By BOB BAUM, AP Sports Writer
Arizona's chances to move into the NFC's No. 2 seed gained some traction when the Bears upset the Minnesota Vikings 36-30 in overtime on Monday night.
Now, Arizona can earn a first-round bye with a combination of three outcomes Sunday - the Cardinals beat Green Bay, Dallas wins at home over Philadelphia and Minnesota loses at home to the New York Giants.
If Minnesota wins or Dallas loses, the Cardinals will host a first-round playoff game against the Packers.
The Giants-Vikings game is one of the early kickoffs. Both the Packers-Cardinals and Eagles-Cowboys are late starts.
Given all the uncertainties, Arizona coach Ken Whisenhunt said earlier Monday it could be a gametime decision whether to rest some of his regulars.
"I think that we'll go ahead and plan and prepare like we're playing Green Bay for a game of significance," he said. "If that changes, at least we've gotten a good week of preparation in because there's a chance we could play a Saturday game (in the playoffs) ... and that would be a short week."
Then there is the desire to keep the offense humming like it was in Sunday's 31-10 victory over St. Louis.
"You would think they could get by with not playing," Whisenhunt said. "But it's going to be awful hard to keep Kurt (Warner) or Larry (Fitzgerald) or Anquan (Boldin off the field. I'm just telling you that right now up front."
The Cardinals are 9-3 after a 1-2 start that had people wondering if Arizona would follow the pattern of Super Bowl losers failing to make the playoffs the next year.
Instead, Arizona has won 10 games, a regular occurrence for some franchises but a breakthrough for this one. In the 33 years since the Cardinals last won 10 games in 1976, they have lost at least 10 in a season a staggering 18 times.
In a low-key way, Whisenhunt has changed all that. In his three seasons, Arizona has gone 8-8, 9-7 and now 10-5.
"I think it's a sign that guys really believe in what we're doing and they have confidence in what we're doing," he said.
Counting last season's playoffs, Whisenhunt's coaching record is 30-21 with a franchise that, before he arrived, had one winning season since 1984 - four years before the Cardinals moved from St. Louis to Arizona.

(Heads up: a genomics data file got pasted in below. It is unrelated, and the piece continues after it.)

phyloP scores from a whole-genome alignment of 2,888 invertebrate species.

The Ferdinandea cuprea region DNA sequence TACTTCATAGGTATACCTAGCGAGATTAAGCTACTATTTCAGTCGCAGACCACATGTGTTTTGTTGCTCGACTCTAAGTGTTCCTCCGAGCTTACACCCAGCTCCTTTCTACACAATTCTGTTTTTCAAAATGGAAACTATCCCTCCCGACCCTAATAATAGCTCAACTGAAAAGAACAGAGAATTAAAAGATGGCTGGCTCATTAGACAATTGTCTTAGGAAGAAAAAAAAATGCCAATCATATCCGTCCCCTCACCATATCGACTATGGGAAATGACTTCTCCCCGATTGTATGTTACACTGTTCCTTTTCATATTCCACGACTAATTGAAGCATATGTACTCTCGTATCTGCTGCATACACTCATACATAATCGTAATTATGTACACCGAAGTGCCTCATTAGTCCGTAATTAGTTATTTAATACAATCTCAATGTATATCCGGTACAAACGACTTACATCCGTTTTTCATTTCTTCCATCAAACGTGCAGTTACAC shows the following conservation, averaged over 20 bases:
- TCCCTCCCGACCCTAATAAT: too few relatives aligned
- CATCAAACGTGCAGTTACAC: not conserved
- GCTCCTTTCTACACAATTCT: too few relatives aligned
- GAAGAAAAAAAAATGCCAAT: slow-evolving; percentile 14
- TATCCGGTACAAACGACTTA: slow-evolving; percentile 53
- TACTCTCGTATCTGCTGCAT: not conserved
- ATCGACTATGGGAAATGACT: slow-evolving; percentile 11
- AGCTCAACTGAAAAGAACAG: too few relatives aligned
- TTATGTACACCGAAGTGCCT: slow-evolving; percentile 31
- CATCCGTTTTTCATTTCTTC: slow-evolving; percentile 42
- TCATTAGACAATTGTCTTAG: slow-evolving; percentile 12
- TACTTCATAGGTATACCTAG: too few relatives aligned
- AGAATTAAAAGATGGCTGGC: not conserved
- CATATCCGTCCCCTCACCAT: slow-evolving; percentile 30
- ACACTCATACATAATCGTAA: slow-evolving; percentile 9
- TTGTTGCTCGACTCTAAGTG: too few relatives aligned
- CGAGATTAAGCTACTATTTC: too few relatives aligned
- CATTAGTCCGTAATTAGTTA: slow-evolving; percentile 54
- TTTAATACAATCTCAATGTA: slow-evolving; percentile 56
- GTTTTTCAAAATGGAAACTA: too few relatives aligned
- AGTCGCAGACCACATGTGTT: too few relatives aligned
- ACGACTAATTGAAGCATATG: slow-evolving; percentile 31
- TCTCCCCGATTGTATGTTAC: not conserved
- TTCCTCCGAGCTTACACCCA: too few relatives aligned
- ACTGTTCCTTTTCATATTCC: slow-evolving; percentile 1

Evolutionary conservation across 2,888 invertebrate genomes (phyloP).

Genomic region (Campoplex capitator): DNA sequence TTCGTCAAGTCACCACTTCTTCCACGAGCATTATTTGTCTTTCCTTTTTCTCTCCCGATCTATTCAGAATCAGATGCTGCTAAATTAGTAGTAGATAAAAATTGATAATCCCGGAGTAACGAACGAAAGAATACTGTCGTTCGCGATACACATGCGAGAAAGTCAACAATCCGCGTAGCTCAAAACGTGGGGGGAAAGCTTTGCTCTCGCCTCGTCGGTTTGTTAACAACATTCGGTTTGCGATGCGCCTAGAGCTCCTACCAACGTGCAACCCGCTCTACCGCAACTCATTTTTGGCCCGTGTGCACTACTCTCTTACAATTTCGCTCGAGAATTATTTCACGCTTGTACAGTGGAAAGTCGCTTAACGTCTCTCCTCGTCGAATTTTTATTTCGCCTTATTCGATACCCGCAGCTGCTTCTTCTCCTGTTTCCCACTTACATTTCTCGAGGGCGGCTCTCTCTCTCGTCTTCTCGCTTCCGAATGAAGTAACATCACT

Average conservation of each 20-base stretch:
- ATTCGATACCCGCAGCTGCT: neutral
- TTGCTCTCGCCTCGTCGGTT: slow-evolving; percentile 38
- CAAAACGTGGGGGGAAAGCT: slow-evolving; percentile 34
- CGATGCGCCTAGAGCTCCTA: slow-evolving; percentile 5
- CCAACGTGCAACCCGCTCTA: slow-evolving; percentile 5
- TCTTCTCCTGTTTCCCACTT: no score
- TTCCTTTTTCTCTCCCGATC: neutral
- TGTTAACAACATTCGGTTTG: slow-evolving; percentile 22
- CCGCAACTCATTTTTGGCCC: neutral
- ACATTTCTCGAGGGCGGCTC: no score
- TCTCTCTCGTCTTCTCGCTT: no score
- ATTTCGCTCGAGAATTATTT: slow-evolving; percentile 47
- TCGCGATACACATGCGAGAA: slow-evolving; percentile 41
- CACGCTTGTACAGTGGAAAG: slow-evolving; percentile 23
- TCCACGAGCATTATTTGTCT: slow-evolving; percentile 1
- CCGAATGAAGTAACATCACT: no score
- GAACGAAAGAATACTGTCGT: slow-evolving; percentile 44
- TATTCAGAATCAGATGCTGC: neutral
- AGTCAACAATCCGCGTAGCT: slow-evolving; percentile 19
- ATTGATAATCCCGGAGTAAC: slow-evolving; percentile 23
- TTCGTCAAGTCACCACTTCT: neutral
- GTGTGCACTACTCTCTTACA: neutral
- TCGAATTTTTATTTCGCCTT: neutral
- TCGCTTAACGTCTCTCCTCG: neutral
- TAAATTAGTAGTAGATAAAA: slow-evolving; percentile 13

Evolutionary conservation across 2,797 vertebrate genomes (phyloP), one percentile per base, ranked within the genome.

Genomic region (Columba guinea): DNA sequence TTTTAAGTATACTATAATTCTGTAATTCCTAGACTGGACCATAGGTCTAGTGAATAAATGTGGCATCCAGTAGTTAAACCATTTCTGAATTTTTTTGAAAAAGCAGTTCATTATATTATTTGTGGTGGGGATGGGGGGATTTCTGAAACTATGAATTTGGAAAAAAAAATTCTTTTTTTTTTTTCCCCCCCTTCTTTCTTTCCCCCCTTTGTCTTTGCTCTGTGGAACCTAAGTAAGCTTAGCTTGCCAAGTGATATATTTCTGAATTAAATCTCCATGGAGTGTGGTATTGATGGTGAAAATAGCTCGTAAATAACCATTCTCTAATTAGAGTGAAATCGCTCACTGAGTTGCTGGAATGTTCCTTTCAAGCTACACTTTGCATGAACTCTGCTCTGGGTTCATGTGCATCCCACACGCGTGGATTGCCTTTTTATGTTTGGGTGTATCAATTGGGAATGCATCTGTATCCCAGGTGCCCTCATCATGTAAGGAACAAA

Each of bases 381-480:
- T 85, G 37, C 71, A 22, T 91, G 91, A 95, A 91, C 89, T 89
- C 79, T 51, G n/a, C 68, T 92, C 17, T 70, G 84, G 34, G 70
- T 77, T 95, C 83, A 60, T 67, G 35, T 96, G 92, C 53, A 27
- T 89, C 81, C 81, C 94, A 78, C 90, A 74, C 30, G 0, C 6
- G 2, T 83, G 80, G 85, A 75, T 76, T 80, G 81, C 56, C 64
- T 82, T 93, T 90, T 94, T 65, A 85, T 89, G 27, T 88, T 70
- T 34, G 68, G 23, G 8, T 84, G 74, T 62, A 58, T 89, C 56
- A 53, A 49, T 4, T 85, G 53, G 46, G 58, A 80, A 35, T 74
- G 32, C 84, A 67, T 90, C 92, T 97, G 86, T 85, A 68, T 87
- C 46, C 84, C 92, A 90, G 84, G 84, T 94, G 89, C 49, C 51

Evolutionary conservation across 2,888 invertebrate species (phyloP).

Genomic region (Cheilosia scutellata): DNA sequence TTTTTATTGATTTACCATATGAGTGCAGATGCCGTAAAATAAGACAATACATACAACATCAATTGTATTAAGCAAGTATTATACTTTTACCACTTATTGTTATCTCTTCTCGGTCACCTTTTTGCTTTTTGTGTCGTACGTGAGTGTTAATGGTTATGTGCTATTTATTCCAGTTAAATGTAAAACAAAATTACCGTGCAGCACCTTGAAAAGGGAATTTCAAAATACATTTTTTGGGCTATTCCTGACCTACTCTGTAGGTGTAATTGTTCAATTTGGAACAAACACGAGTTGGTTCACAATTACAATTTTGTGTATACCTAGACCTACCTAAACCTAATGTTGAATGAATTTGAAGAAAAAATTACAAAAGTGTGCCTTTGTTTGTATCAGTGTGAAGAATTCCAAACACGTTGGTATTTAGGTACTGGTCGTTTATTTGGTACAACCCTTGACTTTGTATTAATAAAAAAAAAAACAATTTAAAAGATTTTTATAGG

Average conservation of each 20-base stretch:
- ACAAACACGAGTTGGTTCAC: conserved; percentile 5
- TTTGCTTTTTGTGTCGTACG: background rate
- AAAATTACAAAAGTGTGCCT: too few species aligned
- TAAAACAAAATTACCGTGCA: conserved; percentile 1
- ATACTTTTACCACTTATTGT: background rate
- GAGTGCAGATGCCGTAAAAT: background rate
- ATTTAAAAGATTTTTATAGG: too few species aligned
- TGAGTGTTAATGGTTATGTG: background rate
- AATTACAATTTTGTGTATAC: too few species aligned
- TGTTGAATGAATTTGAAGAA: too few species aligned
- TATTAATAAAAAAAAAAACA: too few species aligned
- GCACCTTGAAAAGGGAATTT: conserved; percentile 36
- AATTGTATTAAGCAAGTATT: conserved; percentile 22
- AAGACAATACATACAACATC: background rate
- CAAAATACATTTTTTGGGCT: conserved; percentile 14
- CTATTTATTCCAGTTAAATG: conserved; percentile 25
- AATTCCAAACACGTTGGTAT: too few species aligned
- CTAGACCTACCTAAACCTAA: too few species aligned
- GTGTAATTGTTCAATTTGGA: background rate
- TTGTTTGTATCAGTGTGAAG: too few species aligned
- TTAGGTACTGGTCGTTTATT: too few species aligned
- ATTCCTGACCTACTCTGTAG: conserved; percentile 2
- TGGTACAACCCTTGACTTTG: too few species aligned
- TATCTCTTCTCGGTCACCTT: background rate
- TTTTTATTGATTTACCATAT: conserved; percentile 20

"The young guys don't know because it's their first year or their second year coming in the league," defensive tackle Darnell Dockett said after Sunday's game. "But for guys who have been around here playing at Sun Devil Stadium in those terrible uniforms, locked up in a little box locker room, it means a lot to us."
The Cardinals didn't lose two in a row all season, something they haven't done since 1975, and a victory Sunday would tie the franchise record for most wins in a season.
Whisenhunt, who has a year left on his contract plus a team option for a second, has done it with a low-key style, building confidence in his players and adjusting his preferred game to fit the talents of Warner, Fitzgerald and Boldin. Lately, he's added a much-needed running threat.
After doing it only once in the first seven games, the Cardinals have gained at least 100 yards on the ground in six of their last eight. Arizona has 16 rushing touchdowns, its highest total since 1998. Tim Hightower and Beanie Wells each had one against the Rams.
Whisenhunt is calling the plays after Todd Haley left to coach the Kansas City Chiefs.
On defense, Arizona is tied with Philadelphia for third in the league with 42 sacks. Only Minnesota and Pittsburgh have more. The Cardinals have 16 interceptions, led by Dominique Rodgers-Cromartie with six and Adrian Wilson with five. Both had a pick on Sunday.
Wilson also had a late-game sack that made him the 10th player in NFL history with at least 20 career interceptions and 20 sacks. The other active players on that list are Ray Lewis, Brian Dawkins and Ronde Barber.
A year ago, after Arizona was routed in its next-to-last regular-season game at New England, a perturbed Whisenhunt put the players through a tough Christmas Day practice with pads in a driving rain.
This year, he gave them a sunny Christmas Day off.